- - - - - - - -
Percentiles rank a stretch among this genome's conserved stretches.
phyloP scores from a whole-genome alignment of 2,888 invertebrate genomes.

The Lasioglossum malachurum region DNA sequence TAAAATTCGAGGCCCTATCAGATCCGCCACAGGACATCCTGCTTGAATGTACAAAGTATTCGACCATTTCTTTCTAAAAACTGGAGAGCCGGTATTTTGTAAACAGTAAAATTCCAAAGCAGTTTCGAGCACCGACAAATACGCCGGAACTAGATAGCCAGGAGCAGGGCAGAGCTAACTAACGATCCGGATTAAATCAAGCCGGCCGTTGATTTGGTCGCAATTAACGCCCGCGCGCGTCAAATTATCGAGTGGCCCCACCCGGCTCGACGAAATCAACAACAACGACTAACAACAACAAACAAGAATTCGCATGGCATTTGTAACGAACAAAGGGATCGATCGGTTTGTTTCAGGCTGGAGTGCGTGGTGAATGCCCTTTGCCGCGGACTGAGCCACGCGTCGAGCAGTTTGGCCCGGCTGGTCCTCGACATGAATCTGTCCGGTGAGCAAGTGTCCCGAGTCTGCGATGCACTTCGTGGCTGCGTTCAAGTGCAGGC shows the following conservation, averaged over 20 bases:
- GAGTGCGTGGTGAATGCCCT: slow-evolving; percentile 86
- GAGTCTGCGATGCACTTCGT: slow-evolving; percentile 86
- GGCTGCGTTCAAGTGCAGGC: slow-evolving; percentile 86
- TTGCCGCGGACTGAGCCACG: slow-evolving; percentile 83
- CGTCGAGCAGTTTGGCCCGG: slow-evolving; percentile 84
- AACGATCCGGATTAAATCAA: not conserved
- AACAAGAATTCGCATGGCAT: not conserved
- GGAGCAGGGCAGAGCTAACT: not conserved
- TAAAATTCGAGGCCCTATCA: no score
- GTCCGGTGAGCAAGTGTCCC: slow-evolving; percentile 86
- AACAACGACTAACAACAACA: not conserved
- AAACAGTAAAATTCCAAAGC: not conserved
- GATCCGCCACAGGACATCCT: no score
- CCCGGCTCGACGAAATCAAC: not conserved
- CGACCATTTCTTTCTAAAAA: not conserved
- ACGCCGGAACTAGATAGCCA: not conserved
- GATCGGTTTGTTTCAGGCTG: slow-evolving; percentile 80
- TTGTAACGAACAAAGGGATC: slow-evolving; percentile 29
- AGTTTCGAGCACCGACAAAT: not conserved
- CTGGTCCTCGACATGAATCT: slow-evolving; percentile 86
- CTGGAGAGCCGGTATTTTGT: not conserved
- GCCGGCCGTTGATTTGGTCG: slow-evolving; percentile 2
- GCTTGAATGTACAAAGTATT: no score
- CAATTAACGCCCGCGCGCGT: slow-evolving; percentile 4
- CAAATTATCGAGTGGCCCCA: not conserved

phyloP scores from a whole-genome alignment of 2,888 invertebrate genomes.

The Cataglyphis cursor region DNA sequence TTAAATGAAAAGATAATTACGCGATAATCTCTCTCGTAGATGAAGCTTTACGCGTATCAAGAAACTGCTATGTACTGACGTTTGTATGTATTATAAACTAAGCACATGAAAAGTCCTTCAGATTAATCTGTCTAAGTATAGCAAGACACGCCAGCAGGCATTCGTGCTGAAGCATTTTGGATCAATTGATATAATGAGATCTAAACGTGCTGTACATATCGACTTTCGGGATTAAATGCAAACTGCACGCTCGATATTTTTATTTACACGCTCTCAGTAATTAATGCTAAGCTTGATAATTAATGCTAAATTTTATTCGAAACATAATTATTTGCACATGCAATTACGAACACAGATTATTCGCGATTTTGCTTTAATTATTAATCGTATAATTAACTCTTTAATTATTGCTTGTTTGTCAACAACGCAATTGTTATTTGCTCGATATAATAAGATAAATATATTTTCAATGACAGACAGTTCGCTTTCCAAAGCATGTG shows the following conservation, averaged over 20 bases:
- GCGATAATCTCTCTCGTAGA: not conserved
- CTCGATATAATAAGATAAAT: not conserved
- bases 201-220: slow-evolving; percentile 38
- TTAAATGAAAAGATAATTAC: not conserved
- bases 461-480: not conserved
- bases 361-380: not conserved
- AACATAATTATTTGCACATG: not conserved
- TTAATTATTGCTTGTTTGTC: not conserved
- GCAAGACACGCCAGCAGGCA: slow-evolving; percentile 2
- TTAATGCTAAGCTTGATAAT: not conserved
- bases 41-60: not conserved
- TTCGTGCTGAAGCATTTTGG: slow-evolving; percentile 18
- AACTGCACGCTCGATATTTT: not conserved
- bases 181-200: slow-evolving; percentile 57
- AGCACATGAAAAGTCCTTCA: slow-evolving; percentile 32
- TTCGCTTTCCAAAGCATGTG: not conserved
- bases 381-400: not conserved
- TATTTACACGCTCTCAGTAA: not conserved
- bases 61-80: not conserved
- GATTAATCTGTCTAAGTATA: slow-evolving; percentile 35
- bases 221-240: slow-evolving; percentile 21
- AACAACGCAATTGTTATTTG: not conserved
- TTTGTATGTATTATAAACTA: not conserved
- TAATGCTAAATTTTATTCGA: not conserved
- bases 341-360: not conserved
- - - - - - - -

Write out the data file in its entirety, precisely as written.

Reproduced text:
Percentiles rank a stretch among this genome's conserved stretches.
phyloP scores from a whole-genome alignment of 2,888 invertebrate genomes.

The Lasioglossum malachurum region DNA sequence TAAAATTCGAGGCCCTATCAGATCCGCCACAGGACATCCTGCTTGAATGTACAAAGTATTCGACCATTTCTTTCTAAAAACTGGAGAGCCGGTATTTTGTAAACAGTAAAATTCCAAAGCAGTTTCGAGCACCGACAAATACGCCGGAACTAGATAGCCAGGAGCAGGGCAGAGCTAACTAACGATCCGGATTAAATCAAGCCGGCCGTTGATTTGGTCGCAATTAACGCCCGCGCGCGTCAAATTATCGAGTGGCCCCACCCGGCTCGACGAAATCAACAACAACGACTAACAACAACAAACAAGAATTCGCATGGCATTTGTAACGAACAAAGGGATCGATCGGTTTGTTTCAGGCTGGAGTGCGTGGTGAATGCCCTTTGCCGCGGACTGAGCCACGCGTCGAGCAGTTTGGCCCGGCTGGTCCTCGACATGAATCTGTCCGGTGAGCAAGTGTCCCGAGTCTGCGATGCACTTCGTGGCTGCGTTCAAGTGCAGGC shows the following conservation, averaged over 20 bases:
- GAGTGCGTGGTGAATGCCCT: slow-evolving; percentile 86
- GAGTCTGCGATGCACTTCGT: slow-evolving; percentile 86
- GGCTGCGTTCAAGTGCAGGC: slow-evolving; percentile 86
- TTGCCGCGGACTGAGCCACG: slow-evolving; percentile 83
- CGTCGAGCAGTTTGGCCCGG: slow-evolving; percentile 84
- AACGATCCGGATTAAATCAA: not conserved
- AACAAGAATTCGCATGGCAT: not conserved
- GGAGCAGGGCAGAGCTAACT: not conserved
- TAAAATTCGAGGCCCTATCA: no score
- GTCCGGTGAGCAAGTGTCCC: slow-evolving; percentile 86
- AACAACGACTAACAACAACA: not conserved
- AAACAGTAAAATTCCAAAGC: not conserved
- GATCCGCCACAGGACATCCT: no score
- CCCGGCTCGACGAAATCAAC: not conserved
- CGACCATTTCTTTCTAAAAA: not conserved
- ACGCCGGAACTAGATAGCCA: not conserved
- GATCGGTTTGTTTCAGGCTG: slow-evolving; percentile 80
- TTGTAACGAACAAAGGGATC: slow-evolving; percentile 29
- AGTTTCGAGCACCGACAAAT: not conserved
- CTGGTCCTCGACATGAATCT: slow-evolving; percentile 86
- CTGGAGAGCCGGTATTTTGT: not conserved
- GCCGGCCGTTGATTTGGTCG: slow-evolving; percentile 2
- GCTTGAATGTACAAAGTATT: no score
- CAATTAACGCCCGCGCGCGT: slow-evolving; percentile 4
- CAAATTATCGAGTGGCCCCA: not conserved

phyloP scores from a whole-genome alignment of 2,888 invertebrate genomes.

The Cataglyphis cursor region DNA sequence TTAAATGAAAAGATAATTACGCGATAATCTCTCTCGTAGATGAAGCTTTACGCGTATCAAGAAACTGCTATGTACTGACGTTTGTATGTATTATAAACTAAGCACATGAAAAGTCCTTCAGATTAATCTGTCTAAGTATAGCAAGACACGCCAGCAGGCATTCGTGCTGAAGCATTTTGGATCAATTGATATAATGAGATCTAAACGTGCTGTACATATCGACTTTCGGGATTAAATGCAAACTGCACGCTCGATATTTTTATTTACACGCTCTCAGTAATTAATGCTAAGCTTGATAATTAATGCTAAATTTTATTCGAAACATAATTATTTGCACATGCAATTACGAACACAGATTATTCGCGATTTTGCTTTAATTATTAATCGTATAATTAACTCTTTAATTATTGCTTGTTTGTCAACAACGCAATTGTTATTTGCTCGATATAATAAGATAAATATATTTTCAATGACAGACAGTTCGCTTTCCAAAGCATGTG shows the following conservation, averaged over 20 bases:
- GCGATAATCTCTCTCGTAGA: not conserved
- CTCGATATAATAAGATAAAT: not conserved
- bases 201-220: slow-evolving; percentile 38
- TTAAATGAAAAGATAATTAC: not conserved
- bases 461-480: not conserved
- bases 361-380: not conserved
- AACATAATTATTTGCACATG: not conserved
- TTAATTATTGCTTGTTTGTC: not conserved
- GCAAGACACGCCAGCAGGCA: slow-evolving; percentile 2
- TTAATGCTAAGCTTGATAAT: not conserved
- bases 41-60: not conserved
- TTCGTGCTGAAGCATTTTGG: slow-evolving; percentile 18
- AACTGCACGCTCGATATTTT: not conserved
- bases 181-200: slow-evolving; percentile 57
- AGCACATGAAAAGTCCTTCA: slow-evolving; percentile 32
- TTCGCTTTCCAAAGCATGTG: not conserved
- bases 381-400: not conserved
- TATTTACACGCTCTCAGTAA: not conserved
- bases 61-80: not conserved
- GATTAATCTGTCTAAGTATA: slow-evolving; percentile 35
- bases 221-240: slow-evolving; percentile 21
- AACAACGCAATTGTTATTTG: not conserved
- TTTGTATGTATTATAAACTA: not conserved
- TAATGCTAAATTTTATTCGA: not conserved
- bases 341-360: not conserved